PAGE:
Company Roundup: Commence Corp., ADP, AT&T, Truphone, Wipro

Photo: Larry Caretsky, president of Commence. Photo Credit: Commence
Larry Caretsky, president of Commence. | Commence

Commence Corp.: Commence Corp. (Eatontown), a specialist in midmarket customer relationship management (CRM) systems that has been in business 25 years, has updated its product line to answer user needs. Commence Version 5.5 is a cost-efficient cloud and desktop CRM system that offers more power than so-called freemium CRM systems at a significant cost savings over corporate options, the company said in a statement.

The company now provides an internal instant messaging system that resides within the platform. The system includes group chat features and a Twitterlike “follow” feature, so managers can reach multiple employees at once and keep tabs on internal dialogue. Called Conversations, the feature strikes a balance between the urgency of a phone call and the slow response of emails, a spokesman said.

Integration with Microsoft Word lets Word users prepopulate templates with information stored in the Commence CRM system, and click-to-dial support allows mobile users to tap a contact’s phone number to dial it.

AT&T: Wireless carrier AT&T is now offering a $199 wireless home-phone-and-Internet device across the Northeast. The carrier began selling the all-in-one device and accompanying plans September 27, 2013, in New Jersey. It is free with a two-year commitment.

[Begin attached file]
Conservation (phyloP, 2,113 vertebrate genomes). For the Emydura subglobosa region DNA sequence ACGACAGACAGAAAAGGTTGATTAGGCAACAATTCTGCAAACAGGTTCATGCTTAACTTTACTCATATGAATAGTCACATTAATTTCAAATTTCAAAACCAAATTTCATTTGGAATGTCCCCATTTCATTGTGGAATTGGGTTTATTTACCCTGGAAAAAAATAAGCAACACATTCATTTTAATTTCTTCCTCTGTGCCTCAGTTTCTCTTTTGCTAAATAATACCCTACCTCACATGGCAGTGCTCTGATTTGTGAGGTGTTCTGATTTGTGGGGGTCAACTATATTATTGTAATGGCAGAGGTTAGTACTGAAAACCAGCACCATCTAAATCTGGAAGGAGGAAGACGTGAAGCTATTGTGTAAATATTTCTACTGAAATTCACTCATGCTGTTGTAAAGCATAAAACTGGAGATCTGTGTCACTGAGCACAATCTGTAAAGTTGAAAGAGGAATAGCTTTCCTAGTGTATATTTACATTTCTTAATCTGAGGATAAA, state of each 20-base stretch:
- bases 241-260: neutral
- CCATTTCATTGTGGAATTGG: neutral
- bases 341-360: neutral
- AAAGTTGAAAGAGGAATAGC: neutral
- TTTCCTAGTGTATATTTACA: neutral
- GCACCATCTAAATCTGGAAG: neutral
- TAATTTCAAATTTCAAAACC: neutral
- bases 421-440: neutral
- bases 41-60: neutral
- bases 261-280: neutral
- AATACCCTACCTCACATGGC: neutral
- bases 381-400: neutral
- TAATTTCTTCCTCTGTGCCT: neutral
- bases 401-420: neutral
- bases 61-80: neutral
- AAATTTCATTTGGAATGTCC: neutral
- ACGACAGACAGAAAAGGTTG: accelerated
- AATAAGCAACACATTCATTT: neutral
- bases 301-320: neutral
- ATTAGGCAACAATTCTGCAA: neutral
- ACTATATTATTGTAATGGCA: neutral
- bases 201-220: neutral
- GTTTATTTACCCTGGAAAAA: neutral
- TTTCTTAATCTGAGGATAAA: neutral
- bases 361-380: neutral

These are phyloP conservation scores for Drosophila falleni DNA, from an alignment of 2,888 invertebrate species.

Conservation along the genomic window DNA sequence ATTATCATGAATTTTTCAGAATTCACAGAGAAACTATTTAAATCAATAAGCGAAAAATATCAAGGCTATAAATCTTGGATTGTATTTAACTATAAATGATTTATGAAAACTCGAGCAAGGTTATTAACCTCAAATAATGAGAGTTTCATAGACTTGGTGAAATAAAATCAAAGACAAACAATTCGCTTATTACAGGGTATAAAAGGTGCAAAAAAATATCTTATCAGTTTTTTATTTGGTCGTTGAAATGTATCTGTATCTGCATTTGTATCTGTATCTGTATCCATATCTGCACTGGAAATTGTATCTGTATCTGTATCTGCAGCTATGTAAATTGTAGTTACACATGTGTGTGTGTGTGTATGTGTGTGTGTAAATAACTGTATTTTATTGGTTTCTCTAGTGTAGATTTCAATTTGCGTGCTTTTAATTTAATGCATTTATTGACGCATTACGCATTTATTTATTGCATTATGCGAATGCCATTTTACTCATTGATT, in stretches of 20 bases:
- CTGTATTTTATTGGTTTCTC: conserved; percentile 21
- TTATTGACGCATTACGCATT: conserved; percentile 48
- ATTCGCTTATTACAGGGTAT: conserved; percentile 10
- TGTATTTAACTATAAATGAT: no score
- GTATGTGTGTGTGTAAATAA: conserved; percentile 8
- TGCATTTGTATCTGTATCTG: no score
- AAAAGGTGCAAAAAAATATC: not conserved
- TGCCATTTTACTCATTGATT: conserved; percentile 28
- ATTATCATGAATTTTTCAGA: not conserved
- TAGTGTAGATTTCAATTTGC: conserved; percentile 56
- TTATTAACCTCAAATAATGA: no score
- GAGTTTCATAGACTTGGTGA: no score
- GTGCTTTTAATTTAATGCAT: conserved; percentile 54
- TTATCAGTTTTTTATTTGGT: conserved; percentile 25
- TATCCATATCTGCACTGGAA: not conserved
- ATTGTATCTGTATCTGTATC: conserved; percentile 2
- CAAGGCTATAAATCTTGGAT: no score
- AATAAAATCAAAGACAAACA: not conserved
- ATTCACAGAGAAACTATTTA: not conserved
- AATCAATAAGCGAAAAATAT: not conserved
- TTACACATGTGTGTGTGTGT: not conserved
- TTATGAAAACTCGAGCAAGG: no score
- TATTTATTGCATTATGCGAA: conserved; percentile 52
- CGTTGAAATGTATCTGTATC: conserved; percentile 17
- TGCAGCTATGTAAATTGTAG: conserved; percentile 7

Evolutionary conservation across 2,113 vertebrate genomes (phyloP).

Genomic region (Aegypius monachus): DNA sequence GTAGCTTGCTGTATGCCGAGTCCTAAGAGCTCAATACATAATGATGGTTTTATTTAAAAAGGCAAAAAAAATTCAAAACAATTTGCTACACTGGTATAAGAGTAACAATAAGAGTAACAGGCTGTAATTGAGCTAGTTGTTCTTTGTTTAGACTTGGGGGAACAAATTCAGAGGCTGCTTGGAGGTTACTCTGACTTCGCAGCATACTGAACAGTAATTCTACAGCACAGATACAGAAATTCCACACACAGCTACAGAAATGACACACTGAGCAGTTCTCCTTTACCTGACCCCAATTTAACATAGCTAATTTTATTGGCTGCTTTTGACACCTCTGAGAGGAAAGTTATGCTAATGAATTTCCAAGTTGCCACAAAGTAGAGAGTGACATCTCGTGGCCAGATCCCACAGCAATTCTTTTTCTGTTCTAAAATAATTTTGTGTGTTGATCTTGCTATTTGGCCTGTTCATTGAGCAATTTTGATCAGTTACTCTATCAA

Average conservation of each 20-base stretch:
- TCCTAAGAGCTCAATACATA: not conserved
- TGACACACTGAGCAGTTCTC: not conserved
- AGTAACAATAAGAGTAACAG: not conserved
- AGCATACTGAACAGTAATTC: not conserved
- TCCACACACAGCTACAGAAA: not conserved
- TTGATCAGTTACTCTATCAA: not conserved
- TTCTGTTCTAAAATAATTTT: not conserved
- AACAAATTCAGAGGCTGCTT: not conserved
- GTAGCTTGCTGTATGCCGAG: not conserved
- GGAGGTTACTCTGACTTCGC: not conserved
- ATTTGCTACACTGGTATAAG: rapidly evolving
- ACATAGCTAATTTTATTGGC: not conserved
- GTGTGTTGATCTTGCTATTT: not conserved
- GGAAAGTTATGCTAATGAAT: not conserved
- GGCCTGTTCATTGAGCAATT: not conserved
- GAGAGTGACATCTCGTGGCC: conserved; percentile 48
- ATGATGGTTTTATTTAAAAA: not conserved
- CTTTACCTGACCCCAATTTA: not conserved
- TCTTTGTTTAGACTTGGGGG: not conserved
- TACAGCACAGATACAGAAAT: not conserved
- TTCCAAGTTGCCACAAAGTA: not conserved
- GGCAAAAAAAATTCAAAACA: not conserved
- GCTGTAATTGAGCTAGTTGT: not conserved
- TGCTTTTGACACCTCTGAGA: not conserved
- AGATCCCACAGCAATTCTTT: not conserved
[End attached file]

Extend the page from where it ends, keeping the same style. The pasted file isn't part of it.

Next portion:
The tabletop unit provides consumers unlimited nationwide home phone calls over the AT&T wireless network, and Internet via the 4G wireless LTE network. The device is portable, so users can take it with them to summer homes, for example. A specialist isn’t needed to set it up.

For $30 per month, current wireless customers can add the device to a mobile share plan with unlimited nationwide calling and 20 GB or more of shared data. Individual home packages start at $60 a month.

Truphone: Truphone, a U.K. company whose R&D component is located in the NJIT Enterprise Development Center (Newark), has introduced service in Hong Kong, Poland and Germany for its U.S. customers. The company provides businesses a new way to communicate when away from home by putting multiple international numbers on one SIM card. This lets businesses pay some of the lowest rates possible for voice, text and data as they roam from country to country, says Truphone. The service can now be used in more than 200 countries.

Wipro: The Bangalore- and East Brunswick, N.J.-based IT consulting and outsourcing company Wipro has appointed Ireena Vittal, a strategic consultant in emerging markets, agriculture and urban development, to its board of directors. Vittal, a former partner at McKinsey & Co., will serve as an independent member of the board. She said she looks forward to contributing to the company’s next phase of growth.

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